What’s relatively clear is that Thomas and Bernal will be protected riders, while Wout Poels, Gianni Moscon, Michal Kwiatkowski, Luke Rowe and Dylan Van Baarle will provide cover. The only new face from last year’s team is set to be Van Baarle, but the Dutchman has been groomed for the Tour de France since the start of the year, when Tim Kerrison began to coach the 27-year-old. His recent stage win in the mountains at the Dauphiné will have only bolstered his chances of making the team, and his versatility in time trials, on the flat and now on the climbs will be a key component. This might be his first Tour de France in Team Sky/Ineos colours, but he has three Tours under his belt from his time at Cannondale. He’s not as green as some might expect.

Although Moscon has been short of his best form this year and has a poor reputation at the Tour owing to his disqualification last year, he remains a respected rider within his own ranks. He and Rowe will be charged with keeping Bernal and Thomas safe through the first week, alongside Van Baarle.

Kwiatkowski, who has played pivotal roles for the team in the past two editions – most notably 2017 – will once again sacrifice his own ambitions for the collective. At the Dauphiné, he admitted to Cyclingnews that he was below his best after a long break since Ardennes. However, his entire focus is built on supporting the squad’s GC ambitions in July. As with so many of the Ineos riders, his versatility will be key, and he will be an important link in the chain between the flatland specialists and the purer climbers, such as Poels and Bernal.

On paper, Poels would be good enough to lead at least half of the WorldTour teams in a Grand Tour but his record as super domestique is nothing short of phenomenal. He has been part of winning Grand Tour teams in his past five starts, and one has to wind back the clock to the 2014 Vuelta a España to find the last time he started a Grand Tour and didn’t support a rider to victory.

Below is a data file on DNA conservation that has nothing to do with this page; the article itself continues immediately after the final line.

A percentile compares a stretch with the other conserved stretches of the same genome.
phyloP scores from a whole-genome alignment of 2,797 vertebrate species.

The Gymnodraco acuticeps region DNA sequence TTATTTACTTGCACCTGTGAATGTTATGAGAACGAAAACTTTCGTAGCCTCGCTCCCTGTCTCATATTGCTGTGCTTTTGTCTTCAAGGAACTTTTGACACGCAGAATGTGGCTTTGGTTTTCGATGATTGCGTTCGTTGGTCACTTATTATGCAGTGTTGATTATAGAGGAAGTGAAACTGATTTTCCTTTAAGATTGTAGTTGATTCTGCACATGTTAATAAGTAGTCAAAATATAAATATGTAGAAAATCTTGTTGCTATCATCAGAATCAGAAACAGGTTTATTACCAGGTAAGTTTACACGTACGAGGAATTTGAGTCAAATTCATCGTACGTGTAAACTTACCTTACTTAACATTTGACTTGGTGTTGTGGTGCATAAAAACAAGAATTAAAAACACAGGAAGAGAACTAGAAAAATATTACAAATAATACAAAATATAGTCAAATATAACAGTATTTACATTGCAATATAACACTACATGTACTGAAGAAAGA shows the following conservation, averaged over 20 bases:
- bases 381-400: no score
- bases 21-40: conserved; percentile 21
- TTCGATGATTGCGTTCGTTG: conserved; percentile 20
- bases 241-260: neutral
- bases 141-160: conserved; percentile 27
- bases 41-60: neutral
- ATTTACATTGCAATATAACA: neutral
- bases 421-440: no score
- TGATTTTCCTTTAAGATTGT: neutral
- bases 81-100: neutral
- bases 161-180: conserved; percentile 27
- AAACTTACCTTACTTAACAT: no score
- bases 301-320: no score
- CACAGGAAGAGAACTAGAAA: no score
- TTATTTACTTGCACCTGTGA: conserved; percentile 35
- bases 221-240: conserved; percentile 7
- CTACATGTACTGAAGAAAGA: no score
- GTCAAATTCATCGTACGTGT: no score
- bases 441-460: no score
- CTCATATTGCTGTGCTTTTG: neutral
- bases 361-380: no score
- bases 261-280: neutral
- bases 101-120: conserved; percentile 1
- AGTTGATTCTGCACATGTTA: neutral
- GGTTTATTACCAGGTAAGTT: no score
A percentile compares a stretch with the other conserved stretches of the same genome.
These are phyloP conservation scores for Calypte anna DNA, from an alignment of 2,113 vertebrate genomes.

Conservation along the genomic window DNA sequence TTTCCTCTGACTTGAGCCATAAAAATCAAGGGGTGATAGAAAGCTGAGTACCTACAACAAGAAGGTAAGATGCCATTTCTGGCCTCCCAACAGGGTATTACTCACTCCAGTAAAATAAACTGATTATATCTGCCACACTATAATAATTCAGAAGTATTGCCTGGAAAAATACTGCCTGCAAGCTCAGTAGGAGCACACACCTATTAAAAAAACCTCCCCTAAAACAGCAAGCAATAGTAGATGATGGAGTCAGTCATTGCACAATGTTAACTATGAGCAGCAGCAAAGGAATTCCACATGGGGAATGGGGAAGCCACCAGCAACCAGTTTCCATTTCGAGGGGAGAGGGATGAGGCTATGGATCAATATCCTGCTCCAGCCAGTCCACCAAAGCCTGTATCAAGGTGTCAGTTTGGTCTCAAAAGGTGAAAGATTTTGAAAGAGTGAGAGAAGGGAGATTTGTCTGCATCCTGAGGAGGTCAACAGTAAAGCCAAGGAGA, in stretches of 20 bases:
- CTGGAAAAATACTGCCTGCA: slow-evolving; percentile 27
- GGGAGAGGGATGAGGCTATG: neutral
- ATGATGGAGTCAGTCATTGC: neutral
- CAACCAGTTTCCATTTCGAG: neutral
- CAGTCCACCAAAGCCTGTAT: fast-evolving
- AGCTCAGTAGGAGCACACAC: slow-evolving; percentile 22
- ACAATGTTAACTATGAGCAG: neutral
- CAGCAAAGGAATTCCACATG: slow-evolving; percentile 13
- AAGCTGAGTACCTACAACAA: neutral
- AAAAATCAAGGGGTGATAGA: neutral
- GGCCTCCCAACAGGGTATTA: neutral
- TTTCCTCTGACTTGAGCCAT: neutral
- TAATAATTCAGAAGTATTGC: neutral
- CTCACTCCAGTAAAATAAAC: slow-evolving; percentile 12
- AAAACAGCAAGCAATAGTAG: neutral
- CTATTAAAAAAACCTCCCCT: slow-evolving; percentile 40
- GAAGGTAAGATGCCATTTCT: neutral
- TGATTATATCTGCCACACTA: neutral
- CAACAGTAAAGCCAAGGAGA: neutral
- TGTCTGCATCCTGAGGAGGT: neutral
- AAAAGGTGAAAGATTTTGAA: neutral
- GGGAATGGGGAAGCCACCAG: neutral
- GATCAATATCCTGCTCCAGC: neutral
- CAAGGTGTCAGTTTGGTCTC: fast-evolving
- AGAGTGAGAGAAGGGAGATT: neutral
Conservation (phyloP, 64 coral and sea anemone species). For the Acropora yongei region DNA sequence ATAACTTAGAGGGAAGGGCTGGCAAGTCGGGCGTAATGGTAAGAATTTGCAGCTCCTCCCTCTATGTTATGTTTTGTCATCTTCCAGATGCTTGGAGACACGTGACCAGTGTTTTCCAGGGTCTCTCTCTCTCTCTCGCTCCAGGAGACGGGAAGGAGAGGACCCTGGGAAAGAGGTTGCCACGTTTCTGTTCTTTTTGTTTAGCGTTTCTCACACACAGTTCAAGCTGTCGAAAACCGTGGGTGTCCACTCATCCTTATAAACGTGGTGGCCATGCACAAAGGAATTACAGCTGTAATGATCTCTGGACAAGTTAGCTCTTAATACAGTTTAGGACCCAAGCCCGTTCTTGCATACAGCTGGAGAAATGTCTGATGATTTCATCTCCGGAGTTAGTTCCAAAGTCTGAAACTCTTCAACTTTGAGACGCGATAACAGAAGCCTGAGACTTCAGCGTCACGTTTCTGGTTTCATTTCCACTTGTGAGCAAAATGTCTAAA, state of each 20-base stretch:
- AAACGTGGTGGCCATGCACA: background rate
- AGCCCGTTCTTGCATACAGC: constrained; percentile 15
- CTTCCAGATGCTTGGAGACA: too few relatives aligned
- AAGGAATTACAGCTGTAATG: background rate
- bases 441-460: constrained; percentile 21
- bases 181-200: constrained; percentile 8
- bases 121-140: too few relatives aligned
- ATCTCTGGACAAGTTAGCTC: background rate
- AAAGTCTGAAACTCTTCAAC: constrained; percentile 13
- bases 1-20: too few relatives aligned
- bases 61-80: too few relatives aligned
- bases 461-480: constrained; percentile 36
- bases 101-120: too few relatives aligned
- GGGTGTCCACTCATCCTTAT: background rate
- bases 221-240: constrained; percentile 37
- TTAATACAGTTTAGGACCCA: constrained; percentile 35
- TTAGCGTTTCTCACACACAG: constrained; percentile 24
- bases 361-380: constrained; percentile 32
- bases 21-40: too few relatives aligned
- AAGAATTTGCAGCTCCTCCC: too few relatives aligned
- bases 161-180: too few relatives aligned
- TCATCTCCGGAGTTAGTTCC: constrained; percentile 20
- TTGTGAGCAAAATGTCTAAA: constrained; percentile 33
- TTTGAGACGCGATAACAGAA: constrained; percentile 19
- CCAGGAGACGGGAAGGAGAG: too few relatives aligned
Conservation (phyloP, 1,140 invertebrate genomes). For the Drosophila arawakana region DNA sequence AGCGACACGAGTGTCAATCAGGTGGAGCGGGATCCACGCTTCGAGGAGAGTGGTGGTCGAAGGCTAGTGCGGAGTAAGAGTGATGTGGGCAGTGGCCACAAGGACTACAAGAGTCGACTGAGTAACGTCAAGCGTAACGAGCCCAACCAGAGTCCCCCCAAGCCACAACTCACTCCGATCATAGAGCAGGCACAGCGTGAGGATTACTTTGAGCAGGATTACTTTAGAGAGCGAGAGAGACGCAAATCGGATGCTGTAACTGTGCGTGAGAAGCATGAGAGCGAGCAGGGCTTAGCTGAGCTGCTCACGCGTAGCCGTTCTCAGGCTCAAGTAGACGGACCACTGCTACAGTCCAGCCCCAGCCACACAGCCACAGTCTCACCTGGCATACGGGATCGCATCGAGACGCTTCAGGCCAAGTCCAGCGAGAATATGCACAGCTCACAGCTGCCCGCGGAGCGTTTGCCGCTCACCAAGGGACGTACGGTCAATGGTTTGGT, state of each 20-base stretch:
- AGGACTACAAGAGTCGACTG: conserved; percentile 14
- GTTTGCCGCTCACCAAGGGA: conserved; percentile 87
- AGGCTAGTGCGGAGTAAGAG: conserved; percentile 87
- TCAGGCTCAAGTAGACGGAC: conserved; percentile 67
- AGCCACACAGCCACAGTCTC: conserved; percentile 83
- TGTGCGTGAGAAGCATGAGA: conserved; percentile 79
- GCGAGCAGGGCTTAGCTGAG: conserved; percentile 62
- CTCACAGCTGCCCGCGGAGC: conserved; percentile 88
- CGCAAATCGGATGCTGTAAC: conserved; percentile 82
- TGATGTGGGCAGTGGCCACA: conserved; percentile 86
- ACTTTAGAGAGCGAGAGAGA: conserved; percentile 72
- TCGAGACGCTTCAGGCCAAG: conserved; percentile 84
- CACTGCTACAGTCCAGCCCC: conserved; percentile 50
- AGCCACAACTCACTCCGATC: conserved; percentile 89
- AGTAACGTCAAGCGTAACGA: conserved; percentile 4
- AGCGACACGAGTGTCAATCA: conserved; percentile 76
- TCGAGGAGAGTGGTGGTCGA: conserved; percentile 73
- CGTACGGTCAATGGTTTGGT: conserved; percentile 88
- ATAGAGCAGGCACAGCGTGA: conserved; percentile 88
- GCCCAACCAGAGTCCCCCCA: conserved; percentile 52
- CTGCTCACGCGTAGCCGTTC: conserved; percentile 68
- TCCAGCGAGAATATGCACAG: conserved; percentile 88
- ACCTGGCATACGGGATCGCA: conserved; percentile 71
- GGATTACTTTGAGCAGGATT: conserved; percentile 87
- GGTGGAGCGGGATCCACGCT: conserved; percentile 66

The final spot

With the majority of the team sewn up, the fight is on for the final spot on the eight-rider roster. A number of names have been mentioned, including Kenny Elissonde, Ian Stannard, Vasil Kiryienka, Salvatore Puccio, David de la Cruz and Jonathan Castroviejo. Even Pavel Sivakov has a very outside chance.

All of those riders would make it into most rival Tour squads, but the most likely candidates for the final spot are Kiryienka and Castroviejo.

Elissonde has never started a Tour, for any team, and it would take a huge uplift in form for him to truly be considered. He was impressive in the first mountain stage at the Tour de Suisse, and although this year’s Tour might be one of the most mountainous in recent times, Elissonde is too much of a specialist. He is too weak in the team time trial, and too light on the flats, with simply more riders on the team that tick more boxes.

De la Cruz is a capable rider with a top 10 in the Vuelta, but he has endured a stop-start season due to injury. A DNF at the Tour of California in May and missing out on a Dauphiné and Suisse rides effectively killed his Tour chances. Ian Stannard is a rider who has suffered somewhat since the drop in Grand Tour teams from nine to eight at the start of last year. Once a Tour de France regular for Team Sky, he has been usurped by Rowe and has not started a Tour since 2016.

The 32-year-old hasn’t even started a three-week race since 2017, and his vulnerability in the high mountains counts against him. Puccio has never ridden a Tour de France, and he and Sivakov sit at the bottom of the long list.

Castroviejo rode the Tour last year and has settled into life at Team Ineos almost seamlessly. He was spared the Giro and even sits inside the top 10 at the Tour Suisse at the time of writing this. A strong showing there in the support of Bernal should ensure he gets the nod over Kiryienka. The Belarus rider has only missed one Tour since joining the team, and while he as recovered from his heart problems, the team are likely to favour Castroviejo at this point.

As we’ve seen in recent weeks, first with Froome’s crash and then with Thomas’ own fall, everything can change in the blink of an eye.